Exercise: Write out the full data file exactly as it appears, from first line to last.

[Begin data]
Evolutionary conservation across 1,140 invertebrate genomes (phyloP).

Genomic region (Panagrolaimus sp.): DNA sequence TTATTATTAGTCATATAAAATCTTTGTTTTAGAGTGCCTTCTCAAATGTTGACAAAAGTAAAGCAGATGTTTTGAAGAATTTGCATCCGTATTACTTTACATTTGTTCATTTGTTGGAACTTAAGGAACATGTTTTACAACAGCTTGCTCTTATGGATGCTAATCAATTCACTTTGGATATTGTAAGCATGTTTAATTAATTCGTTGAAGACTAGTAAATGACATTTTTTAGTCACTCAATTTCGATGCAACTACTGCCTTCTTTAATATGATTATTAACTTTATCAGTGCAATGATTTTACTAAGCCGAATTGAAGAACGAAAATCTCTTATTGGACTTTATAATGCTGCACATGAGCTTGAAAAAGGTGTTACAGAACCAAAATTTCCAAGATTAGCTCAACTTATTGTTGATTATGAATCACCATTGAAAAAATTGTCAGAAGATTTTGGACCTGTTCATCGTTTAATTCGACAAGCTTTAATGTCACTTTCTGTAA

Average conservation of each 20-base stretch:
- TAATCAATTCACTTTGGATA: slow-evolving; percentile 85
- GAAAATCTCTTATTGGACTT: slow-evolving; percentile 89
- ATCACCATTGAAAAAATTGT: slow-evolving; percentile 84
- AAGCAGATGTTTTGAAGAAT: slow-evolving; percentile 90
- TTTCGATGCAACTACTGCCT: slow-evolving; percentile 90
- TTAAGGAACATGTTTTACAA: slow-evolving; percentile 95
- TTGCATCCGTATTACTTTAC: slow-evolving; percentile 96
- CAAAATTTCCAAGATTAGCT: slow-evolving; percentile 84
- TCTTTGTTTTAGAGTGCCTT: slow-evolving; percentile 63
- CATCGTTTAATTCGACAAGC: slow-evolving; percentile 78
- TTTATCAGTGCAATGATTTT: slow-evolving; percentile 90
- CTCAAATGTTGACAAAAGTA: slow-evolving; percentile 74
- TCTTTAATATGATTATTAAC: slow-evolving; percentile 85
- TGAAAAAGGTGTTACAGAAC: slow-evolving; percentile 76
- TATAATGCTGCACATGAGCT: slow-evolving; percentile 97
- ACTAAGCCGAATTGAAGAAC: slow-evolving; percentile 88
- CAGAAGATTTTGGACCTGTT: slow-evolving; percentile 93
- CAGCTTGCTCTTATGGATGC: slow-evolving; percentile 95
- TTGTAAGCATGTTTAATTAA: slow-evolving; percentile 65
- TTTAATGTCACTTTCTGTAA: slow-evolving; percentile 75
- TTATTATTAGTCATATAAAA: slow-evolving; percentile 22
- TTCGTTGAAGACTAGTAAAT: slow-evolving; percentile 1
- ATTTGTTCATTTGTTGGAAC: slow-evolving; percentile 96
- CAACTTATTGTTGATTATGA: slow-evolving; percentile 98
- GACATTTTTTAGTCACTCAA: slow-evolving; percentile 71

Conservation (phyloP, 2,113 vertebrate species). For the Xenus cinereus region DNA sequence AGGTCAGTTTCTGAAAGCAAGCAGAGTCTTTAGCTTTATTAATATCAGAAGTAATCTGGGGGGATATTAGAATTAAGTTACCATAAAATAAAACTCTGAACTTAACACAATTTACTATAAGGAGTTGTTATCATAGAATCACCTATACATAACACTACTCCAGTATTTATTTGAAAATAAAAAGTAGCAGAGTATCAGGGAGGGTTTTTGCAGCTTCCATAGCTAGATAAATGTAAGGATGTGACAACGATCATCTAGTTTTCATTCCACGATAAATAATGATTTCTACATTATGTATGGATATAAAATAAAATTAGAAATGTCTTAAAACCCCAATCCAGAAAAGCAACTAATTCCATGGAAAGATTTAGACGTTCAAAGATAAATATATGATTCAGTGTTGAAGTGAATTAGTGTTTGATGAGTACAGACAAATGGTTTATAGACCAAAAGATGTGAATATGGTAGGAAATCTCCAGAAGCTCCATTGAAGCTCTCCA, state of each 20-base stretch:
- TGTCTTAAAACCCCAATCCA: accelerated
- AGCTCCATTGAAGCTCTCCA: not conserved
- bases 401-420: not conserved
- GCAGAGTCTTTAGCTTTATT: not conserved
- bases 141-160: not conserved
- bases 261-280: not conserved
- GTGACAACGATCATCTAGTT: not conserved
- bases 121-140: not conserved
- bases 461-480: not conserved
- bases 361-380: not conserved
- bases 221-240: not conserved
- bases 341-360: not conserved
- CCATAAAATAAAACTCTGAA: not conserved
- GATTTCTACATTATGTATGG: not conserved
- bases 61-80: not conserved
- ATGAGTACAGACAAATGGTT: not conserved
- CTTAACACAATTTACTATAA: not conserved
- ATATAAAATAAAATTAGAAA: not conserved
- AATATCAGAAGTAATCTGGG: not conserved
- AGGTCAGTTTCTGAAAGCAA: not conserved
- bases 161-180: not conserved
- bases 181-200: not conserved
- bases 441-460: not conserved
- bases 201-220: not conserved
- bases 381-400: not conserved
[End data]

Evolutionary conservation across 1,140 invertebrate genomes (phyloP).

Genomic region (Panagrolaimus sp.): DNA sequence TTATTATTAGTCATATAAAATCTTTGTTTTAGAGTGCCTTCTCAAATGTTGACAAAAGTAAAGCAGATGTTTTGAAGAATTTGCATCCGTATTACTTTACATTTGTTCATTTGTTGGAACTTAAGGAACATGTTTTACAACAGCTTGCTCTTATGGATGCTAATCAATTCACTTTGGATATTGTAAGCATGTTTAATTAATTCGTTGAAGACTAGTAAATGACATTTTTTAGTCACTCAATTTCGATGCAACTACTGCCTTCTTTAATATGATTATTAACTTTATCAGTGCAATGATTTTACTAAGCCGAATTGAAGAACGAAAATCTCTTATTGGACTTTATAATGCTGCACATGAGCTTGAAAAAGGTGTTACAGAACCAAAATTTCCAAGATTAGCTCAACTTATTGTTGATTATGAATCACCATTGAAAAAATTGTCAGAAGATTTTGGACCTGTTCATCGTTTAATTCGACAAGCTTTAATGTCACTTTCTGTAA

Average conservation of each 20-base stretch:
- TAATCAATTCACTTTGGATA: slow-evolving; percentile 85
- GAAAATCTCTTATTGGACTT: slow-evolving; percentile 89
- ATCACCATTGAAAAAATTGT: slow-evolving; percentile 84
- AAGCAGATGTTTTGAAGAAT: slow-evolving; percentile 90
- TTTCGATGCAACTACTGCCT: slow-evolving; percentile 90
- TTAAGGAACATGTTTTACAA: slow-evolving; percentile 95
- TTGCATCCGTATTACTTTAC: slow-evolving; percentile 96
- CAAAATTTCCAAGATTAGCT: slow-evolving; percentile 84
- TCTTTGTTTTAGAGTGCCTT: slow-evolving; percentile 63
- CATCGTTTAATTCGACAAGC: slow-evolving; percentile 78
- TTTATCAGTGCAATGATTTT: slow-evolving; percentile 90
- CTCAAATGTTGACAAAAGTA: slow-evolving; percentile 74
- TCTTTAATATGATTATTAAC: slow-evolving; percentile 85
- TGAAAAAGGTGTTACAGAAC: slow-evolving; percentile 76
- TATAATGCTGCACATGAGCT: slow-evolving; percentile 97
- ACTAAGCCGAATTGAAGAAC: slow-evolving; percentile 88
- CAGAAGATTTTGGACCTGTT: slow-evolving; percentile 93
- CAGCTTGCTCTTATGGATGC: slow-evolving; percentile 95
- TTGTAAGCATGTTTAATTAA: slow-evolving; percentile 65
- TTTAATGTCACTTTCTGTAA: slow-evolving; percentile 75
- TTATTATTAGTCATATAAAA: slow-evolving; percentile 22
- TTCGTTGAAGACTAGTAAAT: slow-evolving; percentile 1
- ATTTGTTCATTTGTTGGAAC: slow-evolving; percentile 96
- CAACTTATTGTTGATTATGA: slow-evolving; percentile 98
- GACATTTTTTAGTCACTCAA: slow-evolving; percentile 71

Conservation (phyloP, 2,113 vertebrate species). For the Xenus cinereus region DNA sequence AGGTCAGTTTCTGAAAGCAAGCAGAGTCTTTAGCTTTATTAATATCAGAAGTAATCTGGGGGGATATTAGAATTAAGTTACCATAAAATAAAACTCTGAACTTAACACAATTTACTATAAGGAGTTGTTATCATAGAATCACCTATACATAACACTACTCCAGTATTTATTTGAAAATAAAAAGTAGCAGAGTATCAGGGAGGGTTTTTGCAGCTTCCATAGCTAGATAAATGTAAGGATGTGACAACGATCATCTAGTTTTCATTCCACGATAAATAATGATTTCTACATTATGTATGGATATAAAATAAAATTAGAAATGTCTTAAAACCCCAATCCAGAAAAGCAACTAATTCCATGGAAAGATTTAGACGTTCAAAGATAAATATATGATTCAGTGTTGAAGTGAATTAGTGTTTGATGAGTACAGACAAATGGTTTATAGACCAAAAGATGTGAATATGGTAGGAAATCTCCAGAAGCTCCATTGAAGCTCTCCA, state of each 20-base stretch:
- TGTCTTAAAACCCCAATCCA: accelerated
- AGCTCCATTGAAGCTCTCCA: not conserved
- bases 401-420: not conserved
- GCAGAGTCTTTAGCTTTATT: not conserved
- bases 141-160: not conserved
- bases 261-280: not conserved
- GTGACAACGATCATCTAGTT: not conserved
- bases 121-140: not conserved
- bases 461-480: not conserved
- bases 361-380: not conserved
- bases 221-240: not conserved
- bases 341-360: not conserved
- CCATAAAATAAAACTCTGAA: not conserved
- GATTTCTACATTATGTATGG: not conserved
- bases 61-80: not conserved
- ATGAGTACAGACAAATGGTT: not conserved
- CTTAACACAATTTACTATAA: not conserved
- ATATAAAATAAAATTAGAAA: not conserved
- AATATCAGAAGTAATCTGGG: not conserved
- AGGTCAGTTTCTGAAAGCAA: not conserved
- bases 161-180: not conserved
- bases 181-200: not conserved
- bases 441-460: not conserved
- bases 201-220: not conserved
- bases 381-400: not conserved